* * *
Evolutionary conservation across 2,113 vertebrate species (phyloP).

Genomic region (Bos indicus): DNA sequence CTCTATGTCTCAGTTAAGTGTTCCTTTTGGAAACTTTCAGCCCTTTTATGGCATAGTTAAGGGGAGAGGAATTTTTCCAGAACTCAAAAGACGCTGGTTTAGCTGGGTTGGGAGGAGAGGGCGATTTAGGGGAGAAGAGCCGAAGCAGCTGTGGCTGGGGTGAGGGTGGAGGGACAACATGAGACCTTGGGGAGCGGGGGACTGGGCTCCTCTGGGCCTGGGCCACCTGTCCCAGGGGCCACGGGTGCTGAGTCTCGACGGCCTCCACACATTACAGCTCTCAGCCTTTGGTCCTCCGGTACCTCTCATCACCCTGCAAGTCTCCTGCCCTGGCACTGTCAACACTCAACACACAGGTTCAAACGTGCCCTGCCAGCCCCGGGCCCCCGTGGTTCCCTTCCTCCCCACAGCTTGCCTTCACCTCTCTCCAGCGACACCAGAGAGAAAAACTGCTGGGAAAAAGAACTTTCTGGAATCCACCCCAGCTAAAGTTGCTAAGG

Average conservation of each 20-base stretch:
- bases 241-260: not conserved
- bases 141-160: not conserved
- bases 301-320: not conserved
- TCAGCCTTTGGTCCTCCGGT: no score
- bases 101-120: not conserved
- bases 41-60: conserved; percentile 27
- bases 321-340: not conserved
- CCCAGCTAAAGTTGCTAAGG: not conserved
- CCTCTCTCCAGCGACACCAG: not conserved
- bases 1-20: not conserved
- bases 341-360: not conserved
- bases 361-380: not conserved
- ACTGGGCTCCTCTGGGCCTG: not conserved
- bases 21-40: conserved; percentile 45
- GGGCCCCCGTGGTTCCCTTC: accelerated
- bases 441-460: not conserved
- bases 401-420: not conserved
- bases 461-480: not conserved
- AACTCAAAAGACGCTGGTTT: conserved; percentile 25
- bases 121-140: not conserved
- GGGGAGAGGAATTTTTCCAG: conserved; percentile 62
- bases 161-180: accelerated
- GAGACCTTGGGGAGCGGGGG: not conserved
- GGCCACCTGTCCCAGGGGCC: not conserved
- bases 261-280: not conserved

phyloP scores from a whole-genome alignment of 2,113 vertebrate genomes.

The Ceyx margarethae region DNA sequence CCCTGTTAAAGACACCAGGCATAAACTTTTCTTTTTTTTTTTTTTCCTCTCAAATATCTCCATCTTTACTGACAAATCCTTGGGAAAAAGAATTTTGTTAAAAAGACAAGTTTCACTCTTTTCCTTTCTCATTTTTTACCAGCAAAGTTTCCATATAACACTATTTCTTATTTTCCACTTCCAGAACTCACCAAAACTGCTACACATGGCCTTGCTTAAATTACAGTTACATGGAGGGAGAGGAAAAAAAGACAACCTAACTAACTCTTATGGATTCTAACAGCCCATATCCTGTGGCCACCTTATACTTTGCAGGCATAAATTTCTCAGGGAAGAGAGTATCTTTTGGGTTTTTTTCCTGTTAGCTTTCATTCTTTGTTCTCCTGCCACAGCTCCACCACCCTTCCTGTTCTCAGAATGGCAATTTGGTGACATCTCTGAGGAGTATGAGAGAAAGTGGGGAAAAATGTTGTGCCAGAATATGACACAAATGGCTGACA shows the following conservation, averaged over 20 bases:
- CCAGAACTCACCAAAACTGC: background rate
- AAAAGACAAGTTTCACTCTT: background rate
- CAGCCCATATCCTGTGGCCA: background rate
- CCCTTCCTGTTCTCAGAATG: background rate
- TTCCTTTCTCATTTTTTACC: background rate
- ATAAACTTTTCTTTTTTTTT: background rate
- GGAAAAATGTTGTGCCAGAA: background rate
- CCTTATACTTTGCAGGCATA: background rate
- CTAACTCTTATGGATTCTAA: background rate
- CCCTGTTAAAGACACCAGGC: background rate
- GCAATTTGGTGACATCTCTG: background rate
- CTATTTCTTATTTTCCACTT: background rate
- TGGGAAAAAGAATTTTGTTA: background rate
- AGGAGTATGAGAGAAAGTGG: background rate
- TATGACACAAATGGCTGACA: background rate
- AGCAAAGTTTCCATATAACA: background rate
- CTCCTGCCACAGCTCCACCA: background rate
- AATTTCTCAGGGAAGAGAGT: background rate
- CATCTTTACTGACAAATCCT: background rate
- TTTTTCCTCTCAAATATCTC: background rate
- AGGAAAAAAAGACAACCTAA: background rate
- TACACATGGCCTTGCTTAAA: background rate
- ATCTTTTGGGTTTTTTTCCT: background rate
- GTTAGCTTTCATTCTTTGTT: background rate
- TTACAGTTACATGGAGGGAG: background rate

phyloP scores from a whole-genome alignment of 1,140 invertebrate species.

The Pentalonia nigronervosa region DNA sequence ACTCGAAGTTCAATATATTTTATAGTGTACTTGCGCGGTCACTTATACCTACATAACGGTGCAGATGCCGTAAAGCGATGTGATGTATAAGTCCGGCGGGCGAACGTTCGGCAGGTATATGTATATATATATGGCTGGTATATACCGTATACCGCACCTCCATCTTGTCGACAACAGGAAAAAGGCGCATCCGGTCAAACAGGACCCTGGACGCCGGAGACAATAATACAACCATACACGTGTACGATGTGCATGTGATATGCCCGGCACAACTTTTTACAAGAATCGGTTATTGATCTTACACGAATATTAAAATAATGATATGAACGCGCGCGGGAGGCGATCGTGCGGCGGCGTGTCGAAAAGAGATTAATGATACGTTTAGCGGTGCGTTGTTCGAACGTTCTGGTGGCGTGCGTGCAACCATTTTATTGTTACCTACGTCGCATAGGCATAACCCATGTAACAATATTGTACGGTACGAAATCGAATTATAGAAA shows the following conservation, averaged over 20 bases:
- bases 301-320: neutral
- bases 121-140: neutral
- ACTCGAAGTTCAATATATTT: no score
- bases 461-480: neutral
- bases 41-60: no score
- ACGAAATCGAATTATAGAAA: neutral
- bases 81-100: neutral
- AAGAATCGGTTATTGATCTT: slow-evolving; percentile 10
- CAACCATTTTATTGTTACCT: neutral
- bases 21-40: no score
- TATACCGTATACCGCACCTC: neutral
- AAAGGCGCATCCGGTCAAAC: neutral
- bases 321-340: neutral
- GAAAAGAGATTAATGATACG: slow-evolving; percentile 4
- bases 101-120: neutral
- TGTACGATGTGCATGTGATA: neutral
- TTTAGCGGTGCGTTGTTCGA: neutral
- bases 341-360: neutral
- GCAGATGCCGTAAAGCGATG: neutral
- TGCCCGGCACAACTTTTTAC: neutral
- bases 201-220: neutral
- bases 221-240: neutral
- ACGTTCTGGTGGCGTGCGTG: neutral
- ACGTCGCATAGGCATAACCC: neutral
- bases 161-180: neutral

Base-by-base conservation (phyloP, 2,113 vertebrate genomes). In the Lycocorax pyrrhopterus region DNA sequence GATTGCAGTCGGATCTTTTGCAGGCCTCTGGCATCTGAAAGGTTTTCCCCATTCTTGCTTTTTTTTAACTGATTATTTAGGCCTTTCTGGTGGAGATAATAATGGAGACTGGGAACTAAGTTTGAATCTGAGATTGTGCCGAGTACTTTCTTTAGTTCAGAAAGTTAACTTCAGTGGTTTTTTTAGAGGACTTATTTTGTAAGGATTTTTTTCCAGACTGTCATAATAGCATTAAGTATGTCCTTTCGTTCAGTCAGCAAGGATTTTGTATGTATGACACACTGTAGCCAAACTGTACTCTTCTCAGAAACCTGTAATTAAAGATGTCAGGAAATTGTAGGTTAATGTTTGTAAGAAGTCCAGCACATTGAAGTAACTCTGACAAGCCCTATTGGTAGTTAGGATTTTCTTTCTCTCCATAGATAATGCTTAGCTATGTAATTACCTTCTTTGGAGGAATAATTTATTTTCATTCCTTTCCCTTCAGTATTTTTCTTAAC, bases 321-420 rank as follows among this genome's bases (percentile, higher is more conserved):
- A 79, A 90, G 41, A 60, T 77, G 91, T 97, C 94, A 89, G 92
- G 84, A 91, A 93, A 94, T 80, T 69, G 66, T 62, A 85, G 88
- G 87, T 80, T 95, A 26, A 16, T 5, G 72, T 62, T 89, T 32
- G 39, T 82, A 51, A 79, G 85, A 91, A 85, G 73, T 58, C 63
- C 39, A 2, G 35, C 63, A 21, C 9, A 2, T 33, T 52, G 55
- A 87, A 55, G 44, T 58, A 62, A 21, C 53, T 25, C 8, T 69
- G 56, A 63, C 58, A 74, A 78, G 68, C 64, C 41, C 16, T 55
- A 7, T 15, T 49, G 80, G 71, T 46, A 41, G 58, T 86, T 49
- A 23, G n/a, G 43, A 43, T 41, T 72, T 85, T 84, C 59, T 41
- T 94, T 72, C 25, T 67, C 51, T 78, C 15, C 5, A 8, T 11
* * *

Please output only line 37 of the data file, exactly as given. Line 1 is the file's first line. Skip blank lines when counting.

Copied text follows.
- GGAAAAATGTTGTGCCAGAA: background rate